Thoughts on juries and justice

By Legal Eagle

The other day, I was supposed to be doing PhD thesis when I got caught watching the documentary called The Times of Harvey Milk, which featured real archival footage of the various people involved. Once I’d started watching, I couldn’t stop. Of course, Sean Penn has just received an Oscar for his portrayal of Harvey Milk in the recently released film Milk. [Note: spoilers below]

Milk was the first openly gay politician elected to office in the USA. He had become a gay activist relatively late in life. After a few attempts at running for the position of Supervisor in San Fransisco, he succeeded after Mayor Moscone allowed individual districts to vote for candidates to represent them directly.

The new system of voting led to the election of a number of unorthodox Supervisors, among them a conservative fireman called Dan White. Apparently, White and Milk initially got along well, despite their political differences, but then had a falling out when Milk voted for a mental health facility to be located in White’s district (against White’s wishes). White started being increasingly critical of Milk.

In the meantime, various politicians were attempting to cash in on anti-gay sentiment, and Senator John Briggs put forth Proposition 6, which would have made it legal to fire school teachers who were homosexual on the basis that they posed a danger to children. Initially, public opinion was in favour of Proposition 6, but Milk and his friends instituted a grass-roots campaign where they went and talked to voters. The Proposition was rejected. Incidentally, I was fascinated to see that Ronald Reagan went on the public record as saying that Proposition 6 should be rejected, but Jimmy Carter was reluctant even to be photographed with Milk, and Carter’s sister offered to “cure” Milk of his homosexuality.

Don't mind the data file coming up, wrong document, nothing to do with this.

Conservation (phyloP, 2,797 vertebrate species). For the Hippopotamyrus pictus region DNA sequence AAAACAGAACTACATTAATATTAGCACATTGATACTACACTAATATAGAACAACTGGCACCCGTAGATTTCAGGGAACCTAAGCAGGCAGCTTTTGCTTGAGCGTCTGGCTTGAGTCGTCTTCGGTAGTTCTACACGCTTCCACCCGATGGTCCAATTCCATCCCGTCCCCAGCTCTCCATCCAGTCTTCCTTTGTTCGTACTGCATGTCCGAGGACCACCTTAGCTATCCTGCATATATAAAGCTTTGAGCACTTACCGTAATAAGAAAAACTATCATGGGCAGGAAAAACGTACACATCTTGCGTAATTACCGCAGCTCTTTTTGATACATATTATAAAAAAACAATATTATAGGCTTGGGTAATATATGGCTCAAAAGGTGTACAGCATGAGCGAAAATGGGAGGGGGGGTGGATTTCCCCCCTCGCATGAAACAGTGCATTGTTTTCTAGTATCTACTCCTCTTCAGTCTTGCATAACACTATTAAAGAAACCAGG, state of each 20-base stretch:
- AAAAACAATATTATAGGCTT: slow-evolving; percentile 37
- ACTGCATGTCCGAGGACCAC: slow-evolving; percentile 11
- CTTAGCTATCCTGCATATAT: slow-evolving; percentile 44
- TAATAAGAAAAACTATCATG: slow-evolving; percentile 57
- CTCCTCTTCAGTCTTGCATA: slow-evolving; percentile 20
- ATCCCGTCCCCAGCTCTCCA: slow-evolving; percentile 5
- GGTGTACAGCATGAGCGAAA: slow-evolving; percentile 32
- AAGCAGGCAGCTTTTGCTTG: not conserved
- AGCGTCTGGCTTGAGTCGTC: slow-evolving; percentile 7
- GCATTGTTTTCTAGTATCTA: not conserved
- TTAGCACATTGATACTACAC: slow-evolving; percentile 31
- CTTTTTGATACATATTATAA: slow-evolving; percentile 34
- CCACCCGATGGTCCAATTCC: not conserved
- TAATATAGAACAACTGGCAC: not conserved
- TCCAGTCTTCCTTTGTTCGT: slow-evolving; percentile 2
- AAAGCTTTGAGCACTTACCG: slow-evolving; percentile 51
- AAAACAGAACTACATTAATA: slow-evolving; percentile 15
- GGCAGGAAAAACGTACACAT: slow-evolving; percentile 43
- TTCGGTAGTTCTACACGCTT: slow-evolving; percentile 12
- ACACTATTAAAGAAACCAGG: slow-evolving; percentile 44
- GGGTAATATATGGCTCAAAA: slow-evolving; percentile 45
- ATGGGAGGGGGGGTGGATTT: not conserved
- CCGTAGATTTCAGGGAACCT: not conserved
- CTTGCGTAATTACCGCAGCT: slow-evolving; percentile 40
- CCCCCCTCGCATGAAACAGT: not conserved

By this time, Dan White had become depressed and dispirited with politics, and in what appeared to be a fit of pique, he resigned from his position. His supporters and constituents were very disappointed, and he then asked to be reinstated. However, Moscone received legal advice which suggested that there was no requirement that White be reinstated, and the final choice was down to him as Mayor. Milk lobbied for White not to be reinstated.